cpapOne of the most common treatments for it is the use of a CPAP machine, where CPAP stands for “continuous positive airway pressure.” It consists of three parts: a mask to cover your mouth and nose, a tube to connect the mask to the machine, and a machine which creates air to blow into the patient’s airway.

Suffice it to say, CPAP has its drawbacks, which contribute to notoriously low compliance rates with the therapy. Some patients complain that the machine is cumbersome or makes them feel claustrophobic. Some complain of stuffy noses, dry mouth and skin irritation.

And a new case report, published in the journal Bipolar Disorders, suggests that it may trigger manic symptoms in those diagnosed with that condition. The extreme euphoria associated with bipolar disorders – the total opposite of the extreme depression on the other end of the pole – brings behavioral changes, such as talking too fast and erratically, shopping excessively and uncontrollably and acting impulsively. It’s not hard to see how this could easily mess with one’s ability to perform basic day-to-day tasks.

While more research on this potential side effect of CPAP, the authors of the case report caution that

Clinicians need to monitor patients with bipolar disorder closely for worsening of manic symptoms when they are started on CPAP for underlying OSA.

Of course, there are alternatives for dealing with OSA. In fact, new guidelines from the American College of Physicians indicate that weight loss should be the first treatment where obstructive sleep apnea is suspected.

“Not everyone with sleep apnea is overweight, but most patients are,” [Dr. Molly] Cooke says. Losing weight gets rid of fat that blocks the windpipe. It would “not only fix your sleep trouble, it would help your cholesterol, it would help your knees, your clothes would fit better and you would be a happier person,” she says.

Patients who still have symptoms at that point might need to go to a sleep clinic and do an overnight test for apnea.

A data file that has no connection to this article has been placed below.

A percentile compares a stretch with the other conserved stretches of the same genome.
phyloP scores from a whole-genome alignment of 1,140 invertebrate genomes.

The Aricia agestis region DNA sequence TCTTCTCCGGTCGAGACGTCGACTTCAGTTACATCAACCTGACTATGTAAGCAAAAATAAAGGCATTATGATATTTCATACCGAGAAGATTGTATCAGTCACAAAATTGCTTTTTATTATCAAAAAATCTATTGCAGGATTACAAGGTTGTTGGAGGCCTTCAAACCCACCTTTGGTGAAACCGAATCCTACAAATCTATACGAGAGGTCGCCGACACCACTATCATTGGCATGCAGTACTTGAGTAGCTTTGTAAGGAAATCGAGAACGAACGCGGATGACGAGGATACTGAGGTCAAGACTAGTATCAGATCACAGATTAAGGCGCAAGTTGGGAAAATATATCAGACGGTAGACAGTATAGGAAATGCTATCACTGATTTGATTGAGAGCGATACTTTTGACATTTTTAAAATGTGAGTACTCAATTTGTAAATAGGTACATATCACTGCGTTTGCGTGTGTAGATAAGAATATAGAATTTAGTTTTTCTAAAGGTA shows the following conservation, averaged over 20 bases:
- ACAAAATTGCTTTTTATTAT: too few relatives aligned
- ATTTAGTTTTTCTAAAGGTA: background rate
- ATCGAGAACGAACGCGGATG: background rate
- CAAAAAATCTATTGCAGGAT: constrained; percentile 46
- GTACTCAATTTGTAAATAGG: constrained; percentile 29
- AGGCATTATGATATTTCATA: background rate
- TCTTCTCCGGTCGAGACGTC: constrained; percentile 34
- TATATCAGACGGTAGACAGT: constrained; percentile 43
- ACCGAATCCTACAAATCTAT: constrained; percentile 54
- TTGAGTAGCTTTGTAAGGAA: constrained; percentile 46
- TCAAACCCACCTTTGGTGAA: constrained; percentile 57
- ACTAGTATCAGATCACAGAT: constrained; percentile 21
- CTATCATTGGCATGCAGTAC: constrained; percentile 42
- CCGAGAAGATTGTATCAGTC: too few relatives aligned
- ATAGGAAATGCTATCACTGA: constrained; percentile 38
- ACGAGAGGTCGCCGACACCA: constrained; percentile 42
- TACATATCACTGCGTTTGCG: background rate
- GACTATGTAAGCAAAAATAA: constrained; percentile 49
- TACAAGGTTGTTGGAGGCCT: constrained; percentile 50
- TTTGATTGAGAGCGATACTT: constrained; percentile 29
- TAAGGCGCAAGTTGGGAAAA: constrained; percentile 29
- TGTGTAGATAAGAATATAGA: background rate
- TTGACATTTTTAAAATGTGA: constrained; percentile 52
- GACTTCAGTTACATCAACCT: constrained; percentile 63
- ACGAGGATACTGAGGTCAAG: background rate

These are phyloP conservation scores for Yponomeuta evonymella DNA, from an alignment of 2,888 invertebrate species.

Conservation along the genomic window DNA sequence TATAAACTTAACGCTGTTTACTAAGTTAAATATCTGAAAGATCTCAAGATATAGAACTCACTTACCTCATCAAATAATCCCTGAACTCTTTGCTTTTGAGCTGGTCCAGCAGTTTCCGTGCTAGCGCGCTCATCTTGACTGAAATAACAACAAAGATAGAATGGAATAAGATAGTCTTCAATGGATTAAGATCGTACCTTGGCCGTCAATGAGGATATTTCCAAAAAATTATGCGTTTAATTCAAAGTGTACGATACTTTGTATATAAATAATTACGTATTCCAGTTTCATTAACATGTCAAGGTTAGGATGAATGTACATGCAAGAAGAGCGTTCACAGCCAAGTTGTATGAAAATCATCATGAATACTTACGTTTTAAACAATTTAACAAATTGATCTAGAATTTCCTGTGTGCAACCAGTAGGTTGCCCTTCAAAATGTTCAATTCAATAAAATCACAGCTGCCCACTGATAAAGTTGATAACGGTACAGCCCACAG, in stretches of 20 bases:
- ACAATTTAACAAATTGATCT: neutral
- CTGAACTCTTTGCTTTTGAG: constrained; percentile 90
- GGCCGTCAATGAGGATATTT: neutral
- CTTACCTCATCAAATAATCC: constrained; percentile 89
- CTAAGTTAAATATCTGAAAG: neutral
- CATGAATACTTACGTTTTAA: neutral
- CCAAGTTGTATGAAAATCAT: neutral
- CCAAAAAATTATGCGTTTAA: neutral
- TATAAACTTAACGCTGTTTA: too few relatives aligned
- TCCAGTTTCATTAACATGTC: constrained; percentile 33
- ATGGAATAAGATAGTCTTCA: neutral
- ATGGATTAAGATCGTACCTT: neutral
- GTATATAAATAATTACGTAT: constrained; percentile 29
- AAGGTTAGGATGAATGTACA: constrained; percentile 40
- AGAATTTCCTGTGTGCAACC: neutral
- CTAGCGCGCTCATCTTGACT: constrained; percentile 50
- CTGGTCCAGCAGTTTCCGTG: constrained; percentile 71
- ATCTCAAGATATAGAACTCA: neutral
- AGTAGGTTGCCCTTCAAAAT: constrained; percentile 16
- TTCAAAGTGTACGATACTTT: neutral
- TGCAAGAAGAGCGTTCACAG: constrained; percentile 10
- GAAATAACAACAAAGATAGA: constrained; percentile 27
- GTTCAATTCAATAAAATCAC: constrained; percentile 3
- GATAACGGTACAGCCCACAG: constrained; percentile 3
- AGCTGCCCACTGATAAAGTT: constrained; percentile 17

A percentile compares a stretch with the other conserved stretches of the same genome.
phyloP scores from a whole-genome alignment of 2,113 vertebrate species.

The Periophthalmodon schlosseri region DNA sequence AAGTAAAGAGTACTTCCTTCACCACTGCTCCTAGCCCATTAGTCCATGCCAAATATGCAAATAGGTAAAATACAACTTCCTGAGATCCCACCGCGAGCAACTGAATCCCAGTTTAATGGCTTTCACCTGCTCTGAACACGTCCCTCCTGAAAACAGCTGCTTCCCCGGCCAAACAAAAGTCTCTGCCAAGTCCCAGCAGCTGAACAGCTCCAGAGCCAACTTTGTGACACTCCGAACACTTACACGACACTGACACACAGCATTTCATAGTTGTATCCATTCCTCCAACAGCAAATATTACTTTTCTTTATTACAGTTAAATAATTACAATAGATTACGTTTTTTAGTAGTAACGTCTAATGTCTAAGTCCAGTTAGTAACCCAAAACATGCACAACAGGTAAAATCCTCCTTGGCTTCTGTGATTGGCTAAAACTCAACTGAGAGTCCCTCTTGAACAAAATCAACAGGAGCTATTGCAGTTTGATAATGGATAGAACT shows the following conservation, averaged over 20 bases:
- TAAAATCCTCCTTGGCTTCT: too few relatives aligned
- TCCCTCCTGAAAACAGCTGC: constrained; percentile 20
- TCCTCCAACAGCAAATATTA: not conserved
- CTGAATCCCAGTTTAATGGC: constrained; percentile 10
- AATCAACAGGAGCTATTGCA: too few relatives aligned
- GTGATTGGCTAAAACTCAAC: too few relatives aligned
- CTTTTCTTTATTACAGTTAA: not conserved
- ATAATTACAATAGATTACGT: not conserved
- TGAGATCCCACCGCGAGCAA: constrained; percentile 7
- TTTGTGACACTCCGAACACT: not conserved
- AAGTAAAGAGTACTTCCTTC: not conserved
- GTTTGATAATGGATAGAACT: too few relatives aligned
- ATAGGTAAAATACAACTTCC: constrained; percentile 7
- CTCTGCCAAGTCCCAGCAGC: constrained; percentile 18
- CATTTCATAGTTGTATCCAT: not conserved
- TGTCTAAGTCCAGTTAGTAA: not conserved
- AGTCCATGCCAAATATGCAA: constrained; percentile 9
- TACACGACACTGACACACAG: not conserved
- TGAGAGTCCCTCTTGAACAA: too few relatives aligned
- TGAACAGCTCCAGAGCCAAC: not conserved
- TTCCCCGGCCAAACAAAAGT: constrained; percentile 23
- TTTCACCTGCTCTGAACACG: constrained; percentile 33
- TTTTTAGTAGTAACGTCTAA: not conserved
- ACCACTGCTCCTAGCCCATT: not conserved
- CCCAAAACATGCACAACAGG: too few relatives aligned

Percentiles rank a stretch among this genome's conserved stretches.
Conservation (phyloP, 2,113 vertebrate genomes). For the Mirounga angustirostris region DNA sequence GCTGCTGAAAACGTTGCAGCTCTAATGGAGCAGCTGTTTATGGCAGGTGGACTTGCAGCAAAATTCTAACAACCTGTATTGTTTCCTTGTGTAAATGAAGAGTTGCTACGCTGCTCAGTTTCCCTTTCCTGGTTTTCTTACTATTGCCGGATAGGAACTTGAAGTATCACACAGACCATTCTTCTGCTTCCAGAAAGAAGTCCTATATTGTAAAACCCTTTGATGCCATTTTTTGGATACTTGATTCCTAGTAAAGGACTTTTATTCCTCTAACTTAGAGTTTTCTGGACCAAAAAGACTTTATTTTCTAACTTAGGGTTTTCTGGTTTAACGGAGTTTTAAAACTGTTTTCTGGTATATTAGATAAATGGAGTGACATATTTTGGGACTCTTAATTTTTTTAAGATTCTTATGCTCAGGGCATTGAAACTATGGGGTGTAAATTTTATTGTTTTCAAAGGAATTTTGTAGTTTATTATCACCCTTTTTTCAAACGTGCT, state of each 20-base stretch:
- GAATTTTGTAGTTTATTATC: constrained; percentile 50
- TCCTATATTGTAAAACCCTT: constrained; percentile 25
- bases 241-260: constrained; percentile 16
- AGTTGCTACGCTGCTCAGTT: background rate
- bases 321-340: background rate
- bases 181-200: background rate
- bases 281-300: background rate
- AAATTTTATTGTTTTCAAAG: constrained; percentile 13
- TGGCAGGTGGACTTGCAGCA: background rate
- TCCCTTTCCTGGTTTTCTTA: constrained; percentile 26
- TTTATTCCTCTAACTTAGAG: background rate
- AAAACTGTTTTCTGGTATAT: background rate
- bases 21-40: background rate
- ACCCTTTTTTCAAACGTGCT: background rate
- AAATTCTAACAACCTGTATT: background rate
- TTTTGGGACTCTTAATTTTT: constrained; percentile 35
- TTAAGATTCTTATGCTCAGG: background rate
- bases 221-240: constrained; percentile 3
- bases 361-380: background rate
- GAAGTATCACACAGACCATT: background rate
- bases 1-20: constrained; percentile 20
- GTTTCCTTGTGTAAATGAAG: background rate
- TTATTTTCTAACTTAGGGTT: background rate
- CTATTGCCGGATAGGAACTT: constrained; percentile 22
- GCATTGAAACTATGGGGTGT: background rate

For people who are diagnosed by a sleep clinic, the No. 2 treatment of choice is CPAP, or continuous positive airway pressure.

At least when it comes to conventional medicine. Many consider oral appliance therapy (OAT) to be the frontline treatment at least for mild to moderate OSA – or for those who cannot use CPAP for whatever reason. (At least one study has shown that it may be “effective in controlling…more severe forms of OSA.) These custom-fit devices “reposition the lower jaw, tongue, soft palate, and uvula,” and strengthen the tongue, keeping it from falling back when relaxed, obstructing the airway.

Another alternative is myofunctional therapy, which involves exercises to retrain the muscles of the face and oral cavity, restoring them to proper function. Research continues to support the usefulness in dealing with sleep apnea and a host of other issues. Both the International Association of Orofacial Myology and the Academy of Orofacial Myofunctional Therapy provide online directories of therapists worldwide.

Dietary changes can also prove helpful.

For more on how the dentists here at Pride Dental can help, visit our sleep apnea page – or contact us today.

Image by Brandon, via Flickr